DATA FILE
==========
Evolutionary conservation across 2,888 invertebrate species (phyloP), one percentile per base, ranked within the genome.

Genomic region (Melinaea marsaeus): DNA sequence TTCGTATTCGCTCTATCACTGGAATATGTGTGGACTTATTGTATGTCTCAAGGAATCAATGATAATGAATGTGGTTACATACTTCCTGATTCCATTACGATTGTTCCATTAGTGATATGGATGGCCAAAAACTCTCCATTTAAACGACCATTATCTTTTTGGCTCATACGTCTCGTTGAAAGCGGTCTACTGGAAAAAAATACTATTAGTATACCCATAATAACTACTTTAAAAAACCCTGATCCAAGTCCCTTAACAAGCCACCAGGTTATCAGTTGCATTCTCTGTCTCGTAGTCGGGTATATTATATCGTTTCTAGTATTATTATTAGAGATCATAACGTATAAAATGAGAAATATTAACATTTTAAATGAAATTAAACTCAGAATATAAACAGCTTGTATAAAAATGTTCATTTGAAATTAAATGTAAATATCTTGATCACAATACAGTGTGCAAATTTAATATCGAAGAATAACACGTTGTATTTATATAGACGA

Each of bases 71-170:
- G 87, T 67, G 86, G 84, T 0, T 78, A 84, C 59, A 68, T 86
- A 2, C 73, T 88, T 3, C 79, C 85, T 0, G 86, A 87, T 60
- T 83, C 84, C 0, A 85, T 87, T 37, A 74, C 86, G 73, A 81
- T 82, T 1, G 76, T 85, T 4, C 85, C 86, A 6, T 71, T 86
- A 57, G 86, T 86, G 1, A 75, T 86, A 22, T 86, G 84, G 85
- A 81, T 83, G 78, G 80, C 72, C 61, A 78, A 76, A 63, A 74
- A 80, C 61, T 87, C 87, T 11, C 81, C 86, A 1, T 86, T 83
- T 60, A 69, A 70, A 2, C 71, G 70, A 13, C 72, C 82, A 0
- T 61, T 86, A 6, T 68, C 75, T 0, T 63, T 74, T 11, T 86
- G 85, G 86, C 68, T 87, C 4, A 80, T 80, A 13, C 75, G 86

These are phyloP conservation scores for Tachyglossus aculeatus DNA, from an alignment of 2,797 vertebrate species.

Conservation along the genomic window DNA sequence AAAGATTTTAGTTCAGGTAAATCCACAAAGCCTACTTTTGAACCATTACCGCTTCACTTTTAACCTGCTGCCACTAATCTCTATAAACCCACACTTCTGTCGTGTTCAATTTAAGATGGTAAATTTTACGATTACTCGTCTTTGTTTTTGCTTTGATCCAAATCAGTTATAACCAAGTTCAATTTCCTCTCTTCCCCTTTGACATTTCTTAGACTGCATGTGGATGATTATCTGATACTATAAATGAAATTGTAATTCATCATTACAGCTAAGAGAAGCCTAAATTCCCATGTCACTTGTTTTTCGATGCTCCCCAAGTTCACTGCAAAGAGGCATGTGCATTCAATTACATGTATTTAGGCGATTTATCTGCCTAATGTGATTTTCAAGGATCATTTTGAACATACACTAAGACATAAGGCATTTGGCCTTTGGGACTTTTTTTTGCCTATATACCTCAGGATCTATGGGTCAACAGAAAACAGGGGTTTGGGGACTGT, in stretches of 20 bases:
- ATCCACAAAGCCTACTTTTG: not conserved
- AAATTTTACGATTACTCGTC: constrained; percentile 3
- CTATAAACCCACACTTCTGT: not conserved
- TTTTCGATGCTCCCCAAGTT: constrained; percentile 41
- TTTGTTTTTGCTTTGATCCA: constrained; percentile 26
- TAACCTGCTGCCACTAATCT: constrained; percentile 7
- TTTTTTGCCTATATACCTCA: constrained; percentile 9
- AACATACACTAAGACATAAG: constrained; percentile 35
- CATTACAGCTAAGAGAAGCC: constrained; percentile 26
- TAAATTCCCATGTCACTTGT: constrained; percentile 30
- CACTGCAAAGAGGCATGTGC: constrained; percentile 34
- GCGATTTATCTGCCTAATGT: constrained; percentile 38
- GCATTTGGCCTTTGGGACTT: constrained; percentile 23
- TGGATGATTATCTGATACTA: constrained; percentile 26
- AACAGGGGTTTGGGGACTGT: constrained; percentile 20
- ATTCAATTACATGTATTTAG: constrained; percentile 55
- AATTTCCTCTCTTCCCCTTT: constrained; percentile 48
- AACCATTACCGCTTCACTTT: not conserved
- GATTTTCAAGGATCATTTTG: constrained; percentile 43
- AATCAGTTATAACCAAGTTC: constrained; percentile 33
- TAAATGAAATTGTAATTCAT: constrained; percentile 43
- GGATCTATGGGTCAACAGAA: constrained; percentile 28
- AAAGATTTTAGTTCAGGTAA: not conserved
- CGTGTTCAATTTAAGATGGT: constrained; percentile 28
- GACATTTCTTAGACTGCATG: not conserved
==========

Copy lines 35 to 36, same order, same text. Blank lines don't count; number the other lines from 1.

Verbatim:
- AATCAGTTATAACCAAGTTC: constrained; percentile 33
- TAAATGAAATTGTAATTCAT: constrained; percentile 43